OkStraw Paper Straws and the Threat from Microplastics

OkStraw's Warning on Plastic Waste

At OkStraw Paper Straws, we ask ourselves: “is plastic is really everywhere?”. Plastic is on the ground, in waterways, in our planet’s oceans, and almost every object we use has some level of plastic in it. Is this really true, however? Has plastic become so pervasive that it has literally entered every space of our planet? With the results of US Geological Survey researcher Gregory Wetherbee’s recent discovery, the answer is clearly becoming “yes”.

Wetherbee was analyzing collected samples of freshly fallen rainwater gathered high up on the Rocky Mountains in Colorado, and discovered microplastic fibers in the samples. We at OkStraw Paper Straws are alarmed to hear the extent to which plastic is contaminating our planet. When was the last time you’ve heard someone talk about biodegradable paper straws washing up ashore? Probably not as recently as you’ve heard about plastic straws, and those are only visible pieces of plastic.

Microplastics in Places You Never Expected

Wetherbee’s discovery appalls us at OkStraw, but it’s not the first time microplastics turned up in remote locations. Scientists found microplastics in the Pyrnees Mountains, in British rivers, and American groundwater. If the microplastics in snow and rainfall wasn’t shocking enough, then their sheer concentration will. 

Scientists working in the Arctic Circle estimated that for every liter of melted snow they collected, there were 10,000 pieces of microplastic. How many of these 10,000 pieces of microplastic came from a plastic straw that someone used instead of eco-friendly paper straws? Likely more than we could ever imagine. 

Microplastics are the result of our failure to recycle plastic waste

Consequences of Plastic Waste

Stories like this remind us why switching from plastics to biodegradable paper is so important. Microplastics in these far flung areas are the result of our failure to recycle plastic waste. Unrecycled plastic eventually breaks down into tiny, imperceptible fragments, or microplastics. Winds and water currents then carry these microplastics to places we didn’t expect.

These microparticles in the water, on land and in the air could come from anything. They could be particles emitted from factories, plastic straws that broke apart, or even synthetic fibers shedding from our clothes. On the other hand, items like paper straws, paper bags and natural fibers harmlessly disintegrate.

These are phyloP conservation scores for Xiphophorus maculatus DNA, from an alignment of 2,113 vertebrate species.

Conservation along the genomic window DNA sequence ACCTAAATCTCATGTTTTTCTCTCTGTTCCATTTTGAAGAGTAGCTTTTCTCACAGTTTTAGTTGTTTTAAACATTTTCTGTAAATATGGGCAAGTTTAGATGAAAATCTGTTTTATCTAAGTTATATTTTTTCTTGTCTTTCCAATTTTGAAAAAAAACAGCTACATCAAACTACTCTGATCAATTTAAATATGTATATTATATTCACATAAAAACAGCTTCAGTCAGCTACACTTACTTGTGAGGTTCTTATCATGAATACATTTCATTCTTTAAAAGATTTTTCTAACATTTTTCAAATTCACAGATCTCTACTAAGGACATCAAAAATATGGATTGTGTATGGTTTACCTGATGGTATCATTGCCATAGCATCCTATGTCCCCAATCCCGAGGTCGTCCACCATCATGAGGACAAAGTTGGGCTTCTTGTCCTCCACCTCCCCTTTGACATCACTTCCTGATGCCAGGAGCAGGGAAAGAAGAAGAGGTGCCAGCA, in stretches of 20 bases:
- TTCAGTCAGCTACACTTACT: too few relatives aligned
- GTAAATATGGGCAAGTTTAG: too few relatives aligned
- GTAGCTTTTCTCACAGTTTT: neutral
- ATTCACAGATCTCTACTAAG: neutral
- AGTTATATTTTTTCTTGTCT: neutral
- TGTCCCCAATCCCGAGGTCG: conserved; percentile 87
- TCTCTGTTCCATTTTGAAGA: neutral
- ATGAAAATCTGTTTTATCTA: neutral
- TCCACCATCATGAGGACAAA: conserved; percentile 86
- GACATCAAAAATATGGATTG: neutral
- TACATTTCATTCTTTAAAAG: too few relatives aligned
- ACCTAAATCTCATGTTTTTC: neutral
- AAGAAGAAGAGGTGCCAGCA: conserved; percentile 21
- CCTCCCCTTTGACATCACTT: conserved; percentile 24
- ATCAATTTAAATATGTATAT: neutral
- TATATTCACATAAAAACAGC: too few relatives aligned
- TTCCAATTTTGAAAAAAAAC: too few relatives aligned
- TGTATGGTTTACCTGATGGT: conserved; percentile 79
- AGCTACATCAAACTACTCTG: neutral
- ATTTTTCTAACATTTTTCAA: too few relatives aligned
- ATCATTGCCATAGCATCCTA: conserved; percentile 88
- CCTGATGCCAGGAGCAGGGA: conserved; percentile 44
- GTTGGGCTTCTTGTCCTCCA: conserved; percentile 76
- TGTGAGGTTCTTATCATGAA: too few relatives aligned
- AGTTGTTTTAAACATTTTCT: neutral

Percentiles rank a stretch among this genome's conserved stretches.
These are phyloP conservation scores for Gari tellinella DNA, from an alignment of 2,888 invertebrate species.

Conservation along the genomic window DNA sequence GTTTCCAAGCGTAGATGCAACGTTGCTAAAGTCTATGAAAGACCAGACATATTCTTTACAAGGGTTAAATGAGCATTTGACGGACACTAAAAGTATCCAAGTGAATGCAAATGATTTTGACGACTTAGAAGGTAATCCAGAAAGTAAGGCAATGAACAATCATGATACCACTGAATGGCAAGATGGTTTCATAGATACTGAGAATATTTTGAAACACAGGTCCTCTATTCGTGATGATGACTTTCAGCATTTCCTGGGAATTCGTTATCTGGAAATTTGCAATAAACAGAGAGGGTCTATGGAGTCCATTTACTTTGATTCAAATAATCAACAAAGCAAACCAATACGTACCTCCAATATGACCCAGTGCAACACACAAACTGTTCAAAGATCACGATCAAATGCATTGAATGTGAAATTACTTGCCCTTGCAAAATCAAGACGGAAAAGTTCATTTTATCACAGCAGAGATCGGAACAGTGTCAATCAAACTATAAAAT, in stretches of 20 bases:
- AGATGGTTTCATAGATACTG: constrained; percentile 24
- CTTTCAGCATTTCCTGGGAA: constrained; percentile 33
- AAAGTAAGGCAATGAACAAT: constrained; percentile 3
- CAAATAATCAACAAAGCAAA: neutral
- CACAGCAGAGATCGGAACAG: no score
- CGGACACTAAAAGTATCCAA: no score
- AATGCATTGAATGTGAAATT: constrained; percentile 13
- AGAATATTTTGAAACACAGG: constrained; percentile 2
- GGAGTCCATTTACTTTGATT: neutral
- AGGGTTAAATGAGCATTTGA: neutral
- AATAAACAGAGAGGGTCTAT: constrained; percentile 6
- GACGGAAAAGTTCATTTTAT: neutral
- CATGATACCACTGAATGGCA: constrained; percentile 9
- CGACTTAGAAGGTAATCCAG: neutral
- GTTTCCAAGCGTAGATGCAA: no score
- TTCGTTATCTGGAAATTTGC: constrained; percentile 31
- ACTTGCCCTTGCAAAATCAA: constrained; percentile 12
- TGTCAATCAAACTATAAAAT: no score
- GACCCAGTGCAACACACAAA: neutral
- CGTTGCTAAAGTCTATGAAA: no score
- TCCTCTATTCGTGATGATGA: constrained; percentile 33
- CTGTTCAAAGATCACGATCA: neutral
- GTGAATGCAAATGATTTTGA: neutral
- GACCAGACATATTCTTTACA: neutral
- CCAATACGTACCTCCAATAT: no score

If our planet falls to plastic waste, then we are going down with it

OkStraw Paper Straws for our Health and the Planet's

What do microplastics in the air mean for humans? They mean that not only are we eating and drinking microplastics, we are also inhaling them. Microplastics are also known to attach themselves to toxic metals, including mercury. Microplastics can bind to bacteria, and can make us sick if we inhale them. Unlike the fossil fuel in plastic straws, the wood from paper straws is part of our natural environment, and once it breaks down, it naturally recycles. 

With microplastics in our air, food, and drinking water, when can we finally say “enough”? Now’s the time wake up, and realize that if our planet falls to plastic waste, then we are going down with it. At OkStraw, we fight microplastics by offering a sustainable alternative with our paper straws. We can assure you that you won’t find an OkStraw paper straw in the Arctic, unless it’s in a drink.

2 comments

  1. OkStraw on McDonald's "Unrecyclable" Paper Straws

    […] While some biodegradable paper straws are not easily recyclable, what they do to the environment is a world of difference from plastic straws. Paper straws that end up in waters safely biodegrade, and will not endanger animals. Plastic straws on the other hand will continue to endanger the wellbeing of marine animals and eventually humans. At OkStraw, we know the real cost of paper straws is far less than plastic straws. […]

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